By Linda Ballou, NABBW’s Adventure Travel Associate

I hiked the half mile around Malibu Lagoon to what is famously known as Surf Riders Beach, aka “Buns Galore” Beach. Barefoot surfers joined me on the shade-less path carrying their boards tucked under their arm or over their heads. Unzipped wet suits, folded down on slim waists keep them half-way cool. These are real he-men if you ask me. I wear sneakers for the trek and carry supplies of water and fruit for when I get dry.

At the entrance to Malibu Lagoon State Park I was snagged by a couple of gay caballeros from Italy who wanted their picture taken by the park sign. Their English was sketchy, but with some animated sign language I got the drift.

The beach is lined with sparsely clad individuals from around the world. Pasty white Germans are a common sighting. Middle Eastern accents abound. Japanese women wearing big-brimmed hats and bandanas like the kind cowboys wear when herding cattle stroll the sands fully clothed.

Children of all ethnic origins are delirious with joy from spending a day in the sea, no matter what language their parents speak. They squeal at the top of their little lungs and run in and out of the surf dragging diapers full of sand.

The local girls spread out on towels belly down wearing butt-floss bikinis that leave nothing to the imagination. They dare to bare themselves to an intense sun that crisps them like fritters on the sand. There are always co-eds taking cell phone pictures of one another practicing coquettish poses to share with their Instagram followers.

Occasionally, a young man with six pack abs and his body oiled to glistening perfection will be flexing for a photo shoot. One day, I witnessed one woman stripping flirtatiously to the camera, perhaps auditioning for a porn film. It is, after all, Malibu; home to the rich and famous and those who want to be.

Surfers of all ages and genders fly in an out of the waves in their black body suits tempting the great white sharks rumored to be heading this way. I figure there are so many of them to be mistaken as seals—natural shark food—that they will have no interest in little ole me—the solo female in a purple rash-guard sporting three-foot fins.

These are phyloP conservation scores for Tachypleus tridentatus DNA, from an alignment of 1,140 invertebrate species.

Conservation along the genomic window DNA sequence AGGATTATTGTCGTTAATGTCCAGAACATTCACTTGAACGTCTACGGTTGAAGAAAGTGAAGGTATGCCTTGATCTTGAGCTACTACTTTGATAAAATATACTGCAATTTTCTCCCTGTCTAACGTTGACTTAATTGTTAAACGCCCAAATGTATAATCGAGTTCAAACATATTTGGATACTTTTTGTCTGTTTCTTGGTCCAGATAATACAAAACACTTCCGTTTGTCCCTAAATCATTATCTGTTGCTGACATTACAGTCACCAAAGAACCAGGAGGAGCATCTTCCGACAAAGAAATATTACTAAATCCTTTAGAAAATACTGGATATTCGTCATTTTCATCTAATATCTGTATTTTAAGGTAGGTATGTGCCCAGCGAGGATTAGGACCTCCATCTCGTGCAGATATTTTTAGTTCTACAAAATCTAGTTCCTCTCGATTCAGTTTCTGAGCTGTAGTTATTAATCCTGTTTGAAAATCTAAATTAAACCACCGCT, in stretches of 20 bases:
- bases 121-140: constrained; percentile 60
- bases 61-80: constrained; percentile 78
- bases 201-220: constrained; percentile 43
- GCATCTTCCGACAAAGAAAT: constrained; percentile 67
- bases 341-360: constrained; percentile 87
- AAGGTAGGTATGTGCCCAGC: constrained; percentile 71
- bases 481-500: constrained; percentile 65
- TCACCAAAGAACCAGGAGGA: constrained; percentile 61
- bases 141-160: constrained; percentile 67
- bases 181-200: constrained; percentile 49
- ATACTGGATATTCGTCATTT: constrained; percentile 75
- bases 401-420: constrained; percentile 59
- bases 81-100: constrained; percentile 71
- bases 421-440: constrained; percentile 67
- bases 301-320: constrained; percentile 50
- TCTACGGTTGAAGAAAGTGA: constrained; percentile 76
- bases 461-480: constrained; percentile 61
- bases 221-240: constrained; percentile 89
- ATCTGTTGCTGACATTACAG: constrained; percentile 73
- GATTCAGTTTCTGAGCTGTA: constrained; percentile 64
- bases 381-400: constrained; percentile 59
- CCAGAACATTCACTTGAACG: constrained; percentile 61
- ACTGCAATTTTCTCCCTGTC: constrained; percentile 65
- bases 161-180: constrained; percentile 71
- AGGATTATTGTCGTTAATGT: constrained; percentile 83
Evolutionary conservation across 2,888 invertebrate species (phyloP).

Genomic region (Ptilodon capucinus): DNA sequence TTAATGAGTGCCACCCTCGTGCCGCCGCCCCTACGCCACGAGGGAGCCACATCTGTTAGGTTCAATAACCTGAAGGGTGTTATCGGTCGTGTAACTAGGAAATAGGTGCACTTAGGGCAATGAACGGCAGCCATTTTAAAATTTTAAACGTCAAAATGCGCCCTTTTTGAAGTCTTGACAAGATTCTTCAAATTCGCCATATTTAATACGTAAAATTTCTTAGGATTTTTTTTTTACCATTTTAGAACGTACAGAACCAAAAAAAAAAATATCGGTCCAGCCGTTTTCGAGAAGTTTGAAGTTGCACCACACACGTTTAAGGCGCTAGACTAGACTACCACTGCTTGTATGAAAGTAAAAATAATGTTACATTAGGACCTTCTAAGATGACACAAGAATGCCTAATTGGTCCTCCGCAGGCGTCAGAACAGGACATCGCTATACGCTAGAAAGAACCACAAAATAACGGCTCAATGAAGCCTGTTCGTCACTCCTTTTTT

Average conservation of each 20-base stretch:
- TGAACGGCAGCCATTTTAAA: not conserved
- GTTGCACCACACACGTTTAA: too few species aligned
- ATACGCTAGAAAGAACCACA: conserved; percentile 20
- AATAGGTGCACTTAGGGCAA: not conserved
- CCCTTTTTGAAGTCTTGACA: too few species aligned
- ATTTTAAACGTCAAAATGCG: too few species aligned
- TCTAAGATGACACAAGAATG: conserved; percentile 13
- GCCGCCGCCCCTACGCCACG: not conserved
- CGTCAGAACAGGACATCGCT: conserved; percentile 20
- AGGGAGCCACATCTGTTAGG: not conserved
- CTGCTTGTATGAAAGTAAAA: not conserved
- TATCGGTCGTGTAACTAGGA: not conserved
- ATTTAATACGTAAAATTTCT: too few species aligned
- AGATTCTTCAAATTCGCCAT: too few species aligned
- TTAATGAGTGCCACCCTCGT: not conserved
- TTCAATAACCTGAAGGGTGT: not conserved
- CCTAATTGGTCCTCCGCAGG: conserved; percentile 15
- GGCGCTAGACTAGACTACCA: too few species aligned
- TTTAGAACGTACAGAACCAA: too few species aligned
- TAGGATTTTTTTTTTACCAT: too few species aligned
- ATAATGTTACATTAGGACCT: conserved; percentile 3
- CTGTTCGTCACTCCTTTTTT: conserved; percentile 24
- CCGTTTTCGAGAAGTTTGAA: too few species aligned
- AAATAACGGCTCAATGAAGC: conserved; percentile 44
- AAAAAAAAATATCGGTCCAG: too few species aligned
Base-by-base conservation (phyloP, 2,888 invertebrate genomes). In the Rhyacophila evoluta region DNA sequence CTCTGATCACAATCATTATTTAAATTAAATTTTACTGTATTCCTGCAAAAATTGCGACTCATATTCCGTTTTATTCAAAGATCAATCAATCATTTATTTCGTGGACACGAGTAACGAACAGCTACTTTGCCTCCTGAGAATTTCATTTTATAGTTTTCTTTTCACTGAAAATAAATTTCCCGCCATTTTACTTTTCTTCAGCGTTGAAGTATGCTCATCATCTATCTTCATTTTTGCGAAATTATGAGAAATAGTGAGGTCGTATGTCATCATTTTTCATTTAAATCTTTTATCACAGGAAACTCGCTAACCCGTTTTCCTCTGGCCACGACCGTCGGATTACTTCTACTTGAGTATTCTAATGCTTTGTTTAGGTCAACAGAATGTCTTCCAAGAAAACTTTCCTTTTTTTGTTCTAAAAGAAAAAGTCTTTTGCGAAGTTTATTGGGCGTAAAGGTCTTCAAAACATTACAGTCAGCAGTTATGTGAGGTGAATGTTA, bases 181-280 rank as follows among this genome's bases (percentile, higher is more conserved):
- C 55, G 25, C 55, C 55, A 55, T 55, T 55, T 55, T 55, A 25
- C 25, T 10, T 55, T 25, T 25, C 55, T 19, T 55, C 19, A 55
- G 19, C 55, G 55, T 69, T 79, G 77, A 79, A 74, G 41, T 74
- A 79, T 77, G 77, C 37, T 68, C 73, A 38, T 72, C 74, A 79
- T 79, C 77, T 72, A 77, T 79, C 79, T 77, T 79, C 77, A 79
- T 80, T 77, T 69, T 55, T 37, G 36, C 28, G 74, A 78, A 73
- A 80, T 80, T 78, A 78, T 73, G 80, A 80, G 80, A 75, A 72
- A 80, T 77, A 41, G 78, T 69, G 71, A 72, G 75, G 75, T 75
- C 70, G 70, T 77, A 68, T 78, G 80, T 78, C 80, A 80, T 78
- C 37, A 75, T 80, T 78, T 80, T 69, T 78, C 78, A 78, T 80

I swim in the calmer waters by the Malibu pier. Swells there can be quite strong when the tropical storms come up from Baja sending ten-foot waves curling to shore with a thunderous crescendo. I have been caught out in the monster waves and escaped their crashing on my head.

Getting out of the water is difficult as the ocean sucks the pulsing water and everything and everyone in it back into its clutches. So far, I have been able to count the wave sets and survive. With lifeguards busy surveying all those bare bottoms, I don’t have much hope that anyone will run in to save me.

After my swim, I lay content under my umbrella, (hoping to avoid dying from melanoma) watching the surfers fight to get the perfect take-off spot. I envy them their grace and agility and marvel that some of them have survived long enough to collect social security. Once a surfer, always a surfer? Even the gray-hairs are wiry and fit. It’s a good way to die.

The biggest challenge on weekends is getting a place to park when the State parking lot is full. On those formidable days, I go down Malibu Canyon Road to my favorite less-traveled beach where locals hang out and bring their dogs. It is a finable offense, but since there is no one to call them out for this transgression all breeds are represented.

They frolic wildly tearing up and down the sand, sniffing freely of their fellows and generally having a hell of a good time. So far, it has not been a problem for me though I have had a few interlopers come to my marked-out territory on the sand to shake themselves vigorously sending spray my way.

Another winter has passed. Spring has sprung and I am eager to air out my spirits with sunshine and a sea breeze. Can’t wait to join the throngs, to don my fins, take a dip, and feel the synapse snapping in my skull and tingling in my limbs.

Summer in the “Bu” is busy for good reason. The water is a deep aquamarine with white foaming white ribbons rolling along the shore. The sky overhead is cerulean blue smeared with creamy white clouds, so I am heading back today. Not sure what I’ll find, but it is always a heady way to while away an afternoon.

Linda Ballou is an adventure travel writer with a host of travel articles on her site, along with information about her travel memoir, Lost Angel Walkabout-One Traveler’s Tales; historical novel,Wai-nani, A Voice from Old Hawai’i; as well as her latest novel, The Cowgirl Jumped over the Moon. Find more information about Linda at: www.LindaBallouAuthor.com.

 

 

 

Linda's mission is to experience as many beautiful places on our planet as I can, before they are no more. Travel tales relating my experiences while kayaking, horseback riding, sailing, birding and hiking about the globe have appeared in numerous national magazines. I had a great deal of fun collecting travel stories, and profiles of people I have met in “naturally high places” for my newest book, Lost Angel Walkabout-One Traveler’s Tales.